Updated 5.5.2015 7:18am
Dozens of opponents of the city of West U’s long-range Master Plan for Municipal Facilities were surprised and delighted Monday night, when the West U City Council tabled consideration of a 2015 Master Plan, a land swap with West U Baptist Church, and the issuance of $3 million in debt to finance a part of the plan.
Mayor Pro Tem Susan Sample made the motions to table the controversial issues just five days before the city election that will be held Saturday. Sample is running unopposed in her bid to serve as the next mayor of West U.
A slate of four candidates — Brennan Reilly, former Mayors Bob Kelly and Burt Ballanfant, and Mardi Turner — who opposed the so-called “Super Block” wound up congratulating the council.
Independent candidate Steven Segal also praised the council’s decision.
The three votes were unanimous, with Councilman Ed Heathcott, a deacon at the church, recusing himself.
Councilmember Dick Yehle joked he had been the recipient of “one or two emails” in the last few days from dozens of West U residents who were among the 946 signers of a petition to block the council from issuing $3,050,000 in certificates of obligation to finance moving the Public Works maintenance facility to city-owned property on Dincans St.
The petition, which was submitted to the city last week, has not yet been verified.
West U Mayor Bob Fry defended the council’s actions to update a 2006 Master Plan, which began in early 2014.
“We instructed staff to start making plans in January of 2014. We knew we had facilities that were beyond their useful life. But everything in this plan came up in prior councils,” Fry said.
The mayor also defended the council’s decision to enter into real estate negotiations for a “land swap” with West U Baptist Church, which wants to build a new Youth Center near its campus. The city and the church are still involved in real estate negotiations involving a potential “land swap” of church-owned property on Amherst and the city’s Public Works maintenance facilities on Milton.
That would free up property for the so-called “Super Block” for a municipal campus bordered by University, Auden, College and Amherst.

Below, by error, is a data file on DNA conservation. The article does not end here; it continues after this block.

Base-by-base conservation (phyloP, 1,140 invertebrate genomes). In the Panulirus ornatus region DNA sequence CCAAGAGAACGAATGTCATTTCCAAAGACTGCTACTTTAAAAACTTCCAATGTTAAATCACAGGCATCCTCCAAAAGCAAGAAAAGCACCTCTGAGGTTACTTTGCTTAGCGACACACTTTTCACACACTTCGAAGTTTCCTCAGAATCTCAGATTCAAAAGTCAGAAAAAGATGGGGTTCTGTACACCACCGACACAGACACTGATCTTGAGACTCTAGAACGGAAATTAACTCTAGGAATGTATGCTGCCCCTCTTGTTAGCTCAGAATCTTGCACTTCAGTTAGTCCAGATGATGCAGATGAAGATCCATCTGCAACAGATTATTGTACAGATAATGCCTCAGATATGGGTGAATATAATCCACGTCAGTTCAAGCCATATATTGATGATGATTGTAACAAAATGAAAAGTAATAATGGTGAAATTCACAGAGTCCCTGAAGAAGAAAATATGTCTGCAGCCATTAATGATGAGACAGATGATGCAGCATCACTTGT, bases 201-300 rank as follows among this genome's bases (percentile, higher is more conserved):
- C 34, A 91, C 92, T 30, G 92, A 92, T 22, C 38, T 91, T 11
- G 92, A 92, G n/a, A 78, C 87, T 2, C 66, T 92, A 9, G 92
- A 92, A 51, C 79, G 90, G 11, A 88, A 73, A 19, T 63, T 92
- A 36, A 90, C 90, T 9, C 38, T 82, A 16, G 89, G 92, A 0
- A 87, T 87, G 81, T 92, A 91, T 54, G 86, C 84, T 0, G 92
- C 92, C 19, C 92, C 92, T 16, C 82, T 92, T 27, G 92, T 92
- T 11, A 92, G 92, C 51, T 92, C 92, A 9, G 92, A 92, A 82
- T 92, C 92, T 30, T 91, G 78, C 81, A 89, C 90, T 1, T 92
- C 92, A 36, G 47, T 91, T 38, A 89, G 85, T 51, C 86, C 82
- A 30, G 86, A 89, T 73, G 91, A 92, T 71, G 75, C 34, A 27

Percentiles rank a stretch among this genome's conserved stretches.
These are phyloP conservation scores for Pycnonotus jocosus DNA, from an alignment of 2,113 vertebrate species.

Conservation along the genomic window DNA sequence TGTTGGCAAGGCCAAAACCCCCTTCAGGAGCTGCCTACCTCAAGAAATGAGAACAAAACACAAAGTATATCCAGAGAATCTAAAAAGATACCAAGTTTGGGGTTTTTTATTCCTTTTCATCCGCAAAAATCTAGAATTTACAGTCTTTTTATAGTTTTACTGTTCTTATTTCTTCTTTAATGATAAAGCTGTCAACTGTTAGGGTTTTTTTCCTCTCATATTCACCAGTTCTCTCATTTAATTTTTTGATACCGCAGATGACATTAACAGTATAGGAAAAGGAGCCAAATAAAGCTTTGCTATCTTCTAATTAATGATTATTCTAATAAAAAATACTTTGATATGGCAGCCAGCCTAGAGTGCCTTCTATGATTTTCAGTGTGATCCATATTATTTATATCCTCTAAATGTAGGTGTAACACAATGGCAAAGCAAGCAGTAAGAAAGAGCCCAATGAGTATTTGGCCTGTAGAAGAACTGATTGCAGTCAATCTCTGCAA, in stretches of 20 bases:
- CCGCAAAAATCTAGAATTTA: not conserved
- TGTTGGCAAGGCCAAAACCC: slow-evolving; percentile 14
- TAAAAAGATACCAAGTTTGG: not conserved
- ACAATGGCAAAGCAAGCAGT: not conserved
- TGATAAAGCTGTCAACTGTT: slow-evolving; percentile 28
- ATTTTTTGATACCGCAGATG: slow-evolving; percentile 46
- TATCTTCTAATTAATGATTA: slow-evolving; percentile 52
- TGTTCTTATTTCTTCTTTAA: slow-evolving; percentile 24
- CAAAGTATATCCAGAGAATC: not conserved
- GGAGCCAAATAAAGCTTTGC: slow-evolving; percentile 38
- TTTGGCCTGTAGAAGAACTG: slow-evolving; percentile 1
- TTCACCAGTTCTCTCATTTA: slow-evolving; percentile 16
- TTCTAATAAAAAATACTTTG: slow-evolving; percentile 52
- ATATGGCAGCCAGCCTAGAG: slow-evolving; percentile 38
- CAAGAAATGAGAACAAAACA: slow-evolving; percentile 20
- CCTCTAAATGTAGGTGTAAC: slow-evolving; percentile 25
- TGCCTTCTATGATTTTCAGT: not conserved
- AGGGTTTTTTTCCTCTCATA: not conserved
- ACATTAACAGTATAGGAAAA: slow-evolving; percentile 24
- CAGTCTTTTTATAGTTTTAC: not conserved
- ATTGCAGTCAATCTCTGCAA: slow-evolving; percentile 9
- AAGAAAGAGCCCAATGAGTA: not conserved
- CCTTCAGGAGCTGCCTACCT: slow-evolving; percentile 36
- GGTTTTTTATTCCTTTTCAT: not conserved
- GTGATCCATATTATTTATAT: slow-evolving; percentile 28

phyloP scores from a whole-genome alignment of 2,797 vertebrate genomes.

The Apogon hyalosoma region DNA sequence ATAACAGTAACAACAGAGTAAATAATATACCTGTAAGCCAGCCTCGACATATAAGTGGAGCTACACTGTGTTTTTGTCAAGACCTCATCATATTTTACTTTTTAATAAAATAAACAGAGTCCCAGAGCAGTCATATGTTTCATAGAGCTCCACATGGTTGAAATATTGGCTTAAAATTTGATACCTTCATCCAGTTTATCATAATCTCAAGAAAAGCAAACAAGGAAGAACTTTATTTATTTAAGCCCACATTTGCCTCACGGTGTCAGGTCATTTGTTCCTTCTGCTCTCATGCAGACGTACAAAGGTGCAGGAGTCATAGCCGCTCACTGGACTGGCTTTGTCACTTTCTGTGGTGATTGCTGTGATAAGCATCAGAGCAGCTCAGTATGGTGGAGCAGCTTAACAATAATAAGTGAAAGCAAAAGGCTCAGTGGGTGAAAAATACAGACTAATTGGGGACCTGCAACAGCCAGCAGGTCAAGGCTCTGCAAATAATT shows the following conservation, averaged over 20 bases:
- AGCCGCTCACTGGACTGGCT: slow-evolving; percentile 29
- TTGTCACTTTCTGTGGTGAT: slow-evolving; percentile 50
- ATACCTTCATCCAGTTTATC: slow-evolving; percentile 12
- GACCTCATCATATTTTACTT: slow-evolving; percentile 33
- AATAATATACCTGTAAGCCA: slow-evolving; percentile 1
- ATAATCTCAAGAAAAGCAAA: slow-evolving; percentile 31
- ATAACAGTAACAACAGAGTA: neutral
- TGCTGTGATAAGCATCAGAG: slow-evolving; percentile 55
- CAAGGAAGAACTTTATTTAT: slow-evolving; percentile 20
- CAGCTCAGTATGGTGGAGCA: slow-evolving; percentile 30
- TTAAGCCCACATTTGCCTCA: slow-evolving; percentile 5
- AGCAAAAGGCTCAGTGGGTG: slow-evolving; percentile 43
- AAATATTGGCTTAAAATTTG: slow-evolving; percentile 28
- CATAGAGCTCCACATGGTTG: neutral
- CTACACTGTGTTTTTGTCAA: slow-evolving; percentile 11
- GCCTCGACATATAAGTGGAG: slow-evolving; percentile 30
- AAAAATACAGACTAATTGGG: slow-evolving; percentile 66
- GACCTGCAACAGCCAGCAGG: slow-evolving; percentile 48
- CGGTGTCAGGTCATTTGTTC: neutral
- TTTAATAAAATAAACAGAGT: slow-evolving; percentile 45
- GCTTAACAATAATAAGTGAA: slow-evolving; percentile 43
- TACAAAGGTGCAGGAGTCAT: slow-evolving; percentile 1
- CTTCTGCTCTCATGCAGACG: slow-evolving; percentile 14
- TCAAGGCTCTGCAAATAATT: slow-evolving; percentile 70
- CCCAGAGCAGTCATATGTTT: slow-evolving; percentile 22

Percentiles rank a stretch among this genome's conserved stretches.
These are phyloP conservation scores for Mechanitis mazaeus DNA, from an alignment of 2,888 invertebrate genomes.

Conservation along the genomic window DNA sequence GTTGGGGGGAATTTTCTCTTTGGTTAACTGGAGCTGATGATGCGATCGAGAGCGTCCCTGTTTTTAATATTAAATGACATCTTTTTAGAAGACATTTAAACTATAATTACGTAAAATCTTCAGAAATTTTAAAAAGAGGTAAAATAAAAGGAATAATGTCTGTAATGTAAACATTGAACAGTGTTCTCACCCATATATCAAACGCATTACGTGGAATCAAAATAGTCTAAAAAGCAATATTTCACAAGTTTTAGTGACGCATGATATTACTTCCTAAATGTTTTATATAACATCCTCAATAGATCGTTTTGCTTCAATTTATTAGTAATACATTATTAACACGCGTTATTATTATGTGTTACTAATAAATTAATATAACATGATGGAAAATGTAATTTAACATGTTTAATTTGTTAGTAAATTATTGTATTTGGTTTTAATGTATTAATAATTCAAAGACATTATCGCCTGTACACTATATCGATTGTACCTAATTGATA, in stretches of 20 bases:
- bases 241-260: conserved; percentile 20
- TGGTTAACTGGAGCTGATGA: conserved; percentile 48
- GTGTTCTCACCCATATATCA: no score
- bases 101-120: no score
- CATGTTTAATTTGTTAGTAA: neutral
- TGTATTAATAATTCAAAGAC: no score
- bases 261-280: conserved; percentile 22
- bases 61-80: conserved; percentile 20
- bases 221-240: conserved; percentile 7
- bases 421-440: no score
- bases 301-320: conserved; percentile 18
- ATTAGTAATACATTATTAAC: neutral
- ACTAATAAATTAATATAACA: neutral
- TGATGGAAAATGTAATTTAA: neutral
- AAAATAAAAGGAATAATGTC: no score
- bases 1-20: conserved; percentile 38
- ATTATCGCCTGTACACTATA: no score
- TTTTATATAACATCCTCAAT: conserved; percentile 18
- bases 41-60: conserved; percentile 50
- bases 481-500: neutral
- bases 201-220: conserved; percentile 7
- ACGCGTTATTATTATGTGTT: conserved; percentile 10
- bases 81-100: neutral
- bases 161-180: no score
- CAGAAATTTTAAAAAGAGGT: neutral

“There’s been a lot of vilification of the church in all of this, and they do not deserve it,” Fry said. “The vilification has been just plain wrong, and I’m sorry for it.”
Reilly said that he agreed with Fry about the criticism of the church. But, Reilly said the real issue was one of “transparency.”
Reilly said that he had recently received a telephone call from another West U resident, who suggested that Reilly try to compromise on the Super Block issue.
“There are things going on behind the scenes,” Reilly said. “There shouldn’t be an intermediary who reaches out to me to see if I will accept a compromise.”
Ballanfant said, “I appreciate the restraint the council has shown tonight.”
Kelly thanked the council for their action, but he continued to criticized their October, 2014 decision to approve a long-range plan.
“What you did was implement” a plan, Kelly said. “Before implementation, you should find out if the support is there.”
He added: “I do thank you for your service. I know it’s a tough job.”
Turner simply thanked the council for tabling action on all three issues.
“I think it was very wise of you to postpone voting on all of these items,” Turner said.
Segal said, “I’ve tabled my response because I got what I expected this council to do.”
West U resident Michelle Moore thanked the council, but urged them not to proceed with the long-range plan before the next council takes office in about a month.
“I hope this means you rrecognize the groundswell of opposition,” Moore said. She urged the council “not to consummate” a deal with West U Baptist Church before they leave office.
“Please leave these transactions for the next council,” Moore said.